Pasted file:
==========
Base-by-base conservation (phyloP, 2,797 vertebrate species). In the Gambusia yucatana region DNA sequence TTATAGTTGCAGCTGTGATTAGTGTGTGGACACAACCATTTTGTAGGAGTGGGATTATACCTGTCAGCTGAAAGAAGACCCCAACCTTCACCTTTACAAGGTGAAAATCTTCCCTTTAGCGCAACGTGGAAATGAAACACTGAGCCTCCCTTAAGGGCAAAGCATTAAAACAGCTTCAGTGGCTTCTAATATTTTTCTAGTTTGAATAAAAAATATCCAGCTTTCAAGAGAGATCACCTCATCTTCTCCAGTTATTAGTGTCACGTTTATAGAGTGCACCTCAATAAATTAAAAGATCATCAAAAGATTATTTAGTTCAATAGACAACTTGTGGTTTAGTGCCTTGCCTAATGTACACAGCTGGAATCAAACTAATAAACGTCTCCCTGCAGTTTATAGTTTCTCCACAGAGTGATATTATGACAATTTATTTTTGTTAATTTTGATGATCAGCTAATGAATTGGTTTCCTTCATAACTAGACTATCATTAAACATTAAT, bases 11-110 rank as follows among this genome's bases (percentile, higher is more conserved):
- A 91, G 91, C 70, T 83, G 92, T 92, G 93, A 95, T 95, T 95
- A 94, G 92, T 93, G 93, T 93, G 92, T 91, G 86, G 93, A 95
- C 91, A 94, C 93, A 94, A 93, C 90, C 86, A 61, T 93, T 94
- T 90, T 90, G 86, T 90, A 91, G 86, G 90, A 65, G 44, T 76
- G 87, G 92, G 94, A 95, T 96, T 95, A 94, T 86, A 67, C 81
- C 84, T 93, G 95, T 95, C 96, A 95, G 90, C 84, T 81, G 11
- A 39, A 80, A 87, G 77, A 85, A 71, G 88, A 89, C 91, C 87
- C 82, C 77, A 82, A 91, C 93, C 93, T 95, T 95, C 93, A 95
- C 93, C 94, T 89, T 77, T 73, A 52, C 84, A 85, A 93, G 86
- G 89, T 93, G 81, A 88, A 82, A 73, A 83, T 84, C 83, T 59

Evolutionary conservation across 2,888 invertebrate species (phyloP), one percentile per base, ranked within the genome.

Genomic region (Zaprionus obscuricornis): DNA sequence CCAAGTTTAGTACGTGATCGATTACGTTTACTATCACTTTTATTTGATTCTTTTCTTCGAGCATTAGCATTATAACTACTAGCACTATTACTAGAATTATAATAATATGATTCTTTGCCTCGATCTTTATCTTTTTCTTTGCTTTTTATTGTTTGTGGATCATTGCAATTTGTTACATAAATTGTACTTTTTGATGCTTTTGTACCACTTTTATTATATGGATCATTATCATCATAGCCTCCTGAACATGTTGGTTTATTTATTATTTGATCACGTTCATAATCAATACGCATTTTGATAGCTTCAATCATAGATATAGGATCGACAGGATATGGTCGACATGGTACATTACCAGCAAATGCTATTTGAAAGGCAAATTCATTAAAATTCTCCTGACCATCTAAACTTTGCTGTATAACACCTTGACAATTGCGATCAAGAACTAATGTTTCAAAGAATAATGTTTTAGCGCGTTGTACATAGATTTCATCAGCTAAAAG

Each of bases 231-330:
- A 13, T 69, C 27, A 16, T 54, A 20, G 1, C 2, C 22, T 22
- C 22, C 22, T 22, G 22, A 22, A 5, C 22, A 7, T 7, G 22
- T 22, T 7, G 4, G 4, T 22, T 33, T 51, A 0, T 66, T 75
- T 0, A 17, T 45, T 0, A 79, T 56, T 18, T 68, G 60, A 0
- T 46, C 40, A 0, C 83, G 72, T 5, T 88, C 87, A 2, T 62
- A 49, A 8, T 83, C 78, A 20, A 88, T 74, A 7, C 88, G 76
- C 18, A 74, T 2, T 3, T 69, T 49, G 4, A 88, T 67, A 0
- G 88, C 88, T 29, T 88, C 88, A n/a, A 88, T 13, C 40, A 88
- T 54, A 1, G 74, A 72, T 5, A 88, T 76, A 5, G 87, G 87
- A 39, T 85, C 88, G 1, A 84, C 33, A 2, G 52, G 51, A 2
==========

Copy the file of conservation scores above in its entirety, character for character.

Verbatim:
Base-by-base conservation (phyloP, 2,797 vertebrate species). In the Gambusia yucatana region DNA sequence TTATAGTTGCAGCTGTGATTAGTGTGTGGACACAACCATTTTGTAGGAGTGGGATTATACCTGTCAGCTGAAAGAAGACCCCAACCTTCACCTTTACAAGGTGAAAATCTTCCCTTTAGCGCAACGTGGAAATGAAACACTGAGCCTCCCTTAAGGGCAAAGCATTAAAACAGCTTCAGTGGCTTCTAATATTTTTCTAGTTTGAATAAAAAATATCCAGCTTTCAAGAGAGATCACCTCATCTTCTCCAGTTATTAGTGTCACGTTTATAGAGTGCACCTCAATAAATTAAAAGATCATCAAAAGATTATTTAGTTCAATAGACAACTTGTGGTTTAGTGCCTTGCCTAATGTACACAGCTGGAATCAAACTAATAAACGTCTCCCTGCAGTTTATAGTTTCTCCACAGAGTGATATTATGACAATTTATTTTTGTTAATTTTGATGATCAGCTAATGAATTGGTTTCCTTCATAACTAGACTATCATTAAACATTAAT, bases 11-110 rank as follows among this genome's bases (percentile, higher is more conserved):
- A 91, G 91, C 70, T 83, G 92, T 92, G 93, A 95, T 95, T 95
- A 94, G 92, T 93, G 93, T 93, G 92, T 91, G 86, G 93, A 95
- C 91, A 94, C 93, A 94, A 93, C 90, C 86, A 61, T 93, T 94
- T 90, T 90, G 86, T 90, A 91, G 86, G 90, A 65, G 44, T 76
- G 87, G 92, G 94, A 95, T 96, T 95, A 94, T 86, A 67, C 81
- C 84, T 93, G 95, T 95, C 96, A 95, G 90, C 84, T 81, G 11
- A 39, A 80, A 87, G 77, A 85, A 71, G 88, A 89, C 91, C 87
- C 82, C 77, A 82, A 91, C 93, C 93, T 95, T 95, C 93, A 95
- C 93, C 94, T 89, T 77, T 73, A 52, C 84, A 85, A 93, G 86
- G 89, T 93, G 81, A 88, A 82, A 73, A 83, T 84, C 83, T 59

Evolutionary conservation across 2,888 invertebrate species (phyloP), one percentile per base, ranked within the genome.

Genomic region (Zaprionus obscuricornis): DNA sequence CCAAGTTTAGTACGTGATCGATTACGTTTACTATCACTTTTATTTGATTCTTTTCTTCGAGCATTAGCATTATAACTACTAGCACTATTACTAGAATTATAATAATATGATTCTTTGCCTCGATCTTTATCTTTTTCTTTGCTTTTTATTGTTTGTGGATCATTGCAATTTGTTACATAAATTGTACTTTTTGATGCTTTTGTACCACTTTTATTATATGGATCATTATCATCATAGCCTCCTGAACATGTTGGTTTATTTATTATTTGATCACGTTCATAATCAATACGCATTTTGATAGCTTCAATCATAGATATAGGATCGACAGGATATGGTCGACATGGTACATTACCAGCAAATGCTATTTGAAAGGCAAATTCATTAAAATTCTCCTGACCATCTAAACTTTGCTGTATAACACCTTGACAATTGCGATCAAGAACTAATGTTTCAAAGAATAATGTTTTAGCGCGTTGTACATAGATTTCATCAGCTAAAAG

Each of bases 231-330:
- A 13, T 69, C 27, A 16, T 54, A 20, G 1, C 2, C 22, T 22
- C 22, C 22, T 22, G 22, A 22, A 5, C 22, A 7, T 7, G 22
- T 22, T 7, G 4, G 4, T 22, T 33, T 51, A 0, T 66, T 75
- T 0, A 17, T 45, T 0, A 79, T 56, T 18, T 68, G 60, A 0
- T 46, C 40, A 0, C 83, G 72, T 5, T 88, C 87, A 2, T 62
- A 49, A 8, T 83, C 78, A 20, A 88, T 74, A 7, C 88, G 76
- C 18, A 74, T 2, T 3, T 69, T 49, G 4, A 88, T 67, A 0
- G 88, C 88, T 29, T 88, C 88, A n/a, A 88, T 13, C 40, A 88
- T 54, A 1, G 74, A 72, T 5, A 88, T 76, A 5, G 87, G 87
- A 39, T 85, C 88, G 1, A 84, C 33, A 2, G 52, G 51, A 2